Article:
What makes a hit record?
Thursday, 09 February 2012 17:45

I have spent the better part of five decades meddling with various aspects of high-end audio while keeping abreast of the industry’s evolutionary and revolutionary developments. For more than half of those years I have religiously auditioned promotional copies of new releases from audiophile labels distributed by Sanch to determine their suitability for offering to my fussy eclectic clientele.

Over time, I have therefore been able to accumulate a formidable personal collection. This has afforded me the unique opportunity to determine and often predict how different customers would react to myriad diverse genres. Moreover, everyone knows by now that I am very partial to live recordings for a multiplicity of reasons hitherto documented in several published articles.

As a voting member of the National Academy of Recording Arts and Sciences (NARAS), I cast my ballot annually in various Grammy categories. The CD An Evening with Dave Grusin instinctively prompted my speculation that it would wend its way to the top of the pyramid for the upcoming 2012 Grammy Awards. Legendary producer Quincy Jones is the only person I know to demand a hit record (We Are the World) from Lionel Richie and the late Michael Jackson. Everyone else just waits patiently until John Public decides. The logical question is what major factors should guide one to conclude that a particular production would become a hit? Here are my personal views...

A hit record should be of concert length duration, sequenced such that its unfolding rivets the listener. Live presentations should permit one to close one’s eyes for teleportation back to the original event. Applause should be spontaneous and natural as this often irritates, sounding like cold bacon sizzling in a hot frying pan. The soundstage should be three-dimensional, balanced, palpable, spacious, and transparent. The aural illusion should be analogous to riding in a vehicle in which the tyres are inflated with nitrogen instead of air. These criteria are ultimately reflected in product sales and shelf-life. So what does all of this have to do with Dave Grusin’s memorable recital?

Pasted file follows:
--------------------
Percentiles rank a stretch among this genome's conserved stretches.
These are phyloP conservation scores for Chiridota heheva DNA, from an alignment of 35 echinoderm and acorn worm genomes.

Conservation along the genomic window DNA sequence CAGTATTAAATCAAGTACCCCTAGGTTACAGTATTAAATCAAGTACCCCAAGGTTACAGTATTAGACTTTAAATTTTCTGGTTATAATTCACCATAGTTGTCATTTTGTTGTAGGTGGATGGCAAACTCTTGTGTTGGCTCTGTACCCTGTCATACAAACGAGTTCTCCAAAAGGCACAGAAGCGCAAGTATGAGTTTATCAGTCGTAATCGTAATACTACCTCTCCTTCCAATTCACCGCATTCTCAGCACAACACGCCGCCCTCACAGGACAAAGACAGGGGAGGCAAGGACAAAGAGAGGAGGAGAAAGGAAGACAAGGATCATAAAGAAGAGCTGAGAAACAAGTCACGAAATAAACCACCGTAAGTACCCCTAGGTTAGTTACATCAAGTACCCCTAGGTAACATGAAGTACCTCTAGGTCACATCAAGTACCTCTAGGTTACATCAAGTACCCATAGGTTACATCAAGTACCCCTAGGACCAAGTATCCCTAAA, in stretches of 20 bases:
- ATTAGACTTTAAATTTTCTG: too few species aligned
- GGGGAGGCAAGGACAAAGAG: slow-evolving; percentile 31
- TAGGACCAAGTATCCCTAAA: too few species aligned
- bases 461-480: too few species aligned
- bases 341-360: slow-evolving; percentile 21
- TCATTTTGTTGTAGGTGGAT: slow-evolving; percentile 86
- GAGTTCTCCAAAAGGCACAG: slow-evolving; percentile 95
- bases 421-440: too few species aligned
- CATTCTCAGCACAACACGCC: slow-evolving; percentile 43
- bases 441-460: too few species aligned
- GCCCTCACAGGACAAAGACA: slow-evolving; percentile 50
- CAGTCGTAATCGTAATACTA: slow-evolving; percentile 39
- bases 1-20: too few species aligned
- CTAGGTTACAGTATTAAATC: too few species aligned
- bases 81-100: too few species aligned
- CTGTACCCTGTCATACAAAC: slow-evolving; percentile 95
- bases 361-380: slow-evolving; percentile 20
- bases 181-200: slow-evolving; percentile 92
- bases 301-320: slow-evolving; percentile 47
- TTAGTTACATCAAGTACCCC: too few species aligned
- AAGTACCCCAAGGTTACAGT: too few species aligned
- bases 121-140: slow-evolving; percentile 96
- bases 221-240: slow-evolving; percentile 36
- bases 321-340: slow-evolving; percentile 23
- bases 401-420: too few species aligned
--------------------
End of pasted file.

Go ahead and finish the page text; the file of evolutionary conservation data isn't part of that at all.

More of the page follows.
From the opening bars of Fratelli Chase through the unforgettable Moon River to Memphis Stomp, one feels commandeered by the exquisite fare. The engineering is phenomenal; the repertoire is fabulous with a dream segue of exquisite selections by Henry Mancini, Leonard Bernstein, the Gershwin brothers and Grusin himself. The airy sound of the piano, guest soloists and vocalists deftly accompanied by The Henry Mancini Institute Orchestra, is absolutely stunning. These attributes make An Evening with Dave Grusin (HUI-31995-02, also available on Blu-ray HUI-32928-09), my unreserved choice for a 2012 Grammy in the fiercely competitive category Best Surround Sound.

Simeon L Sandiford
Managing Director